Generators Switch Back On at Zaporizhzhia Nuclear Plant After Russian Strike
MOSCOW, April 17. /ITAR-TASS/. Russian nuclear plant operator Atomstroyexport’s nuclear power plants in Russia, Belarus, Ukraine, Armenia, Kazakhstan, and Cuba have switched on nuclear power generators at their units for safety-related reasons, the press office of the Russian Nuclear and Industrial Safety Council reported today. Russian President Vladimir Putin yesterday declared the threat of a new military conflict with the United States, but he vowed to ensure Russian security and ensure the safety of its nuclear energy plants.
The Russian press service said the plant operators are now working to restore power to the generators. The press service said the Chernobyl nuclear plant resumed power generation at the time of a Russian air strike during the night of April 15 and 16. The press service said the Soviet nuclear plant in Chernobyl was evacuated due to fears of a military attack.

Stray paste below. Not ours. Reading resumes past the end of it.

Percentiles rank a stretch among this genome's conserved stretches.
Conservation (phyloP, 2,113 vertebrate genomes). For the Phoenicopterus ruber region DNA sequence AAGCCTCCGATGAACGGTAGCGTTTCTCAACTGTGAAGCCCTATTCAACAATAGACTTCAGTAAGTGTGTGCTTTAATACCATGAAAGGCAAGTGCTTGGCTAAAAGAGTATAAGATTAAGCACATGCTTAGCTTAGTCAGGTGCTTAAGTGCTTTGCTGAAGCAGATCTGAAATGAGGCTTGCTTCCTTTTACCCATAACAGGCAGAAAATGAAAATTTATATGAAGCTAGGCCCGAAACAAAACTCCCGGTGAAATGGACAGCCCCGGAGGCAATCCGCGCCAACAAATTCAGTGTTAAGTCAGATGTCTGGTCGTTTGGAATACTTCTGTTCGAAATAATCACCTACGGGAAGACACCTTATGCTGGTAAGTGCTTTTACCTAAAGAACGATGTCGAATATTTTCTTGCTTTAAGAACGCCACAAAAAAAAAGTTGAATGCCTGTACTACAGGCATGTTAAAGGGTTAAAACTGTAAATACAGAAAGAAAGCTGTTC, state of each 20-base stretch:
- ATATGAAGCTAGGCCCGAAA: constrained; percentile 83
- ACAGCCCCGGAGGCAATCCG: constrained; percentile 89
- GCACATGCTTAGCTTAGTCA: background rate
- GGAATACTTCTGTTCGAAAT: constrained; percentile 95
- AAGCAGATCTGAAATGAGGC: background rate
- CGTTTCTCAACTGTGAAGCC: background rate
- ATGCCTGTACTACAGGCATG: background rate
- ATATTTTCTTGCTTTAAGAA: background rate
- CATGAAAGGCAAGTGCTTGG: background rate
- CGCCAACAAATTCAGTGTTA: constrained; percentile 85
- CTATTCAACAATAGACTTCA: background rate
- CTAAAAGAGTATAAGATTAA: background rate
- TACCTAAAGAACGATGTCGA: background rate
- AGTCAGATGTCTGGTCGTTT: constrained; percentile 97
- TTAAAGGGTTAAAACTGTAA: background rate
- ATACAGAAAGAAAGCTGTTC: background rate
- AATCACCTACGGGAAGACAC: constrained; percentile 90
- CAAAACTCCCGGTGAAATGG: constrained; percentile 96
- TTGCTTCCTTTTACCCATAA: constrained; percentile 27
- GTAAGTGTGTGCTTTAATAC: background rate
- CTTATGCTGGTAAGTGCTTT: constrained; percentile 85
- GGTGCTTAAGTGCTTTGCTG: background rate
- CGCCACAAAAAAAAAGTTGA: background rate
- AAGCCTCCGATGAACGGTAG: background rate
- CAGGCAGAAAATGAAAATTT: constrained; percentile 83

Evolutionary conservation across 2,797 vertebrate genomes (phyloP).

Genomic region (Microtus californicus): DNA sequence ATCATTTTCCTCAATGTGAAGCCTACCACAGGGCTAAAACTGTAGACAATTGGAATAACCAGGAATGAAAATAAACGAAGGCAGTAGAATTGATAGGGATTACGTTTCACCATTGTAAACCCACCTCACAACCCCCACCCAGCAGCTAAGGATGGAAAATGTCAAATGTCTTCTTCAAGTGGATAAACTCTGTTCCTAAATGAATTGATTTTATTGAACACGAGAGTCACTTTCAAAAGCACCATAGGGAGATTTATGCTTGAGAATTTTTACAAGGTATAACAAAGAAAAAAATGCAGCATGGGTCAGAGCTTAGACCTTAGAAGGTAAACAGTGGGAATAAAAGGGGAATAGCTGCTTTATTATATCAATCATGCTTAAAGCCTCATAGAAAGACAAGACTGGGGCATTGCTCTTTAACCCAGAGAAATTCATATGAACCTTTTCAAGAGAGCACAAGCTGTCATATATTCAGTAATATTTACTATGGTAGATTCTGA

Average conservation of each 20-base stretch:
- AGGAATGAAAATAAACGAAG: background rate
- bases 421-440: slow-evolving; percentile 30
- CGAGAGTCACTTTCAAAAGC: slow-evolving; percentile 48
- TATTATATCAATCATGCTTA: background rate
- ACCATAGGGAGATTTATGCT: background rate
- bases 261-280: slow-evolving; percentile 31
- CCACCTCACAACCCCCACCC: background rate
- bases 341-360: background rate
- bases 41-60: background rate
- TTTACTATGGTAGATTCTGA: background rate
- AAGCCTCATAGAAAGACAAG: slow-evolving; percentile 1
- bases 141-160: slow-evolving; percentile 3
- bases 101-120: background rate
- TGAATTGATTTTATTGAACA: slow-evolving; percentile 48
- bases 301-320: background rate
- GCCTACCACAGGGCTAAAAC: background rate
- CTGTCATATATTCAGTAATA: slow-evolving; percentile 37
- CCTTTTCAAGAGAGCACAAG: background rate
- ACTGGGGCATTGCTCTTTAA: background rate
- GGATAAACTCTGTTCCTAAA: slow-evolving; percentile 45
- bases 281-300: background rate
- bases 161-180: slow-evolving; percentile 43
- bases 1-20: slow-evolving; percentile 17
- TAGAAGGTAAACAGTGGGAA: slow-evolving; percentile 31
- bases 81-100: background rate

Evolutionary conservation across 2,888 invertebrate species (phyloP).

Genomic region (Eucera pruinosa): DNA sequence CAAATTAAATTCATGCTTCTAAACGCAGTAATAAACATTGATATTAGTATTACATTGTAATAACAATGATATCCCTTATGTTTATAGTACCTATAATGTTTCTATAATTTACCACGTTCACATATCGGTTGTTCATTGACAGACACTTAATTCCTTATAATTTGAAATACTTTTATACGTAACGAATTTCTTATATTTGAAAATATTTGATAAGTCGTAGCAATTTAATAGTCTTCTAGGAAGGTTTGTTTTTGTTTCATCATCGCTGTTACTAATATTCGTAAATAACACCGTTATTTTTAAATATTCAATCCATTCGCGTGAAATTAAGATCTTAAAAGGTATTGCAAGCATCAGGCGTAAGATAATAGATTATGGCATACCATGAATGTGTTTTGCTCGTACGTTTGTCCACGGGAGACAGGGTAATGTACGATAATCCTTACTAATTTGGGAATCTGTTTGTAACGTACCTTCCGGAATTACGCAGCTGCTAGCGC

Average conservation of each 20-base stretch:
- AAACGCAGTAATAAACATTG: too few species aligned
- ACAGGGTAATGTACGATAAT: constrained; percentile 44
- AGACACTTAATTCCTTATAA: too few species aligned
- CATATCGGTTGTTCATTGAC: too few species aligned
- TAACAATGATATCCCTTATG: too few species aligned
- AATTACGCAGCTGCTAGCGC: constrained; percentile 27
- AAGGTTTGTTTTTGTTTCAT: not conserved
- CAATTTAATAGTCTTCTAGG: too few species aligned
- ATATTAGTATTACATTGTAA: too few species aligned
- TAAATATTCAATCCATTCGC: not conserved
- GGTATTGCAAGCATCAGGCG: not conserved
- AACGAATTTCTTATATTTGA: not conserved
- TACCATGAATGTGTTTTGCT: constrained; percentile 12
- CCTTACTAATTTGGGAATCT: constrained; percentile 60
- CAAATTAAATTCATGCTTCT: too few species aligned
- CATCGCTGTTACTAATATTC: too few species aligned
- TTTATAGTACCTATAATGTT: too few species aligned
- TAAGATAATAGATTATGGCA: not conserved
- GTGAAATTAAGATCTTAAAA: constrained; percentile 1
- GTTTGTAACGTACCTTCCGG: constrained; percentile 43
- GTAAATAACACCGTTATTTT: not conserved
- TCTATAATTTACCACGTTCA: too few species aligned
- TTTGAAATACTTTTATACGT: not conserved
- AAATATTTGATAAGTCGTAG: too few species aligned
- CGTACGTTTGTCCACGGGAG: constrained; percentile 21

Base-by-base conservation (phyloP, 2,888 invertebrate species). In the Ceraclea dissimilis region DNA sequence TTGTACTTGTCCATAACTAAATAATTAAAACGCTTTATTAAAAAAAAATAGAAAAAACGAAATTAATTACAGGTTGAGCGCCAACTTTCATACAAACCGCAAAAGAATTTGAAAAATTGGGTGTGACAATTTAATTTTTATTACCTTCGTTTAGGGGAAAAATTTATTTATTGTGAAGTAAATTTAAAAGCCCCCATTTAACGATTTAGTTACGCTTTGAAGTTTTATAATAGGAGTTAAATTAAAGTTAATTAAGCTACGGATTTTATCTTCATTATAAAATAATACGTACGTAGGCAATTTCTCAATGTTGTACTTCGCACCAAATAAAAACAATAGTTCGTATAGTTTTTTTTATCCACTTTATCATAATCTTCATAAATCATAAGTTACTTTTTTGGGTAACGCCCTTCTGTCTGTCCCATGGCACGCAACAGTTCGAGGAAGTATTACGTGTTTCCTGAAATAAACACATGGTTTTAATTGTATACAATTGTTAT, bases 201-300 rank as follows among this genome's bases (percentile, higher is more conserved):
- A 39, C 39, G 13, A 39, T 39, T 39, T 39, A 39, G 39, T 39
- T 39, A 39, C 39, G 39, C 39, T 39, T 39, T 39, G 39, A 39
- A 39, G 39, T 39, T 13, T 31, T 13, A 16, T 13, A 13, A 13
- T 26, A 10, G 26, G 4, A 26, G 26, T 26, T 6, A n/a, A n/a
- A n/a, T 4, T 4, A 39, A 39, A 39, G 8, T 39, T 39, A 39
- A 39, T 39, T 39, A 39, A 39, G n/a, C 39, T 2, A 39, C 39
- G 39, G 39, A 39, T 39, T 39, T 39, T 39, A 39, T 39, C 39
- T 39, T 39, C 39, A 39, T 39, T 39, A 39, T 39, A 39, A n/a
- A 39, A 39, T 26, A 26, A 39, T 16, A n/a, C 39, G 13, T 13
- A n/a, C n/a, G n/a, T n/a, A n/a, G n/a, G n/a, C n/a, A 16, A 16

The press service said the nuclear plants in Belarus, Armenia, Kazakhstan, and Cuba, which had been forced to stop functioning since the beginning of the month, will come back on line as soon as possible, depending on the situation at the nuclear plants in Russia.
At the request of the Russian nuclear industry, in accordance with existing provisions of the Russian law on the use of nuclear technology, on March 30, 2016, the Federal Nuclear Center in Sarov had begun to take measures for the restoration of nuclear power generation at the units of the Sarov nuclear power plant, located in Sarov, Vologda Region, Moscow Oblast.
By the end of March 2016, all of the 11 units of the Sarov nuclear plant, including the units with the power of up to 500 megawatts, were already on standby for emergency procedures, and the Russian nuclear industry provided the plant with an emergency generator. The Russian defense agency declared earlier that the Ukrainian military had launched an air attack with fighter jets, BUK units, and missile systems against an airfield in Hrabove, Crimea, with the aim of destroying the facilities of the Ukrainian naval base of Sevastopol.
In its statement on March 15, 2016, the Russian nuclear industry said that the Russian nuclear industry’s nuclear safety control system was ready to take over the entire operations of the plant at this time, provided that the Ukrainian military attack with fighter jets, BUK units, and missile systems had been stopped. The press office of the Russian nuclear industry reported on March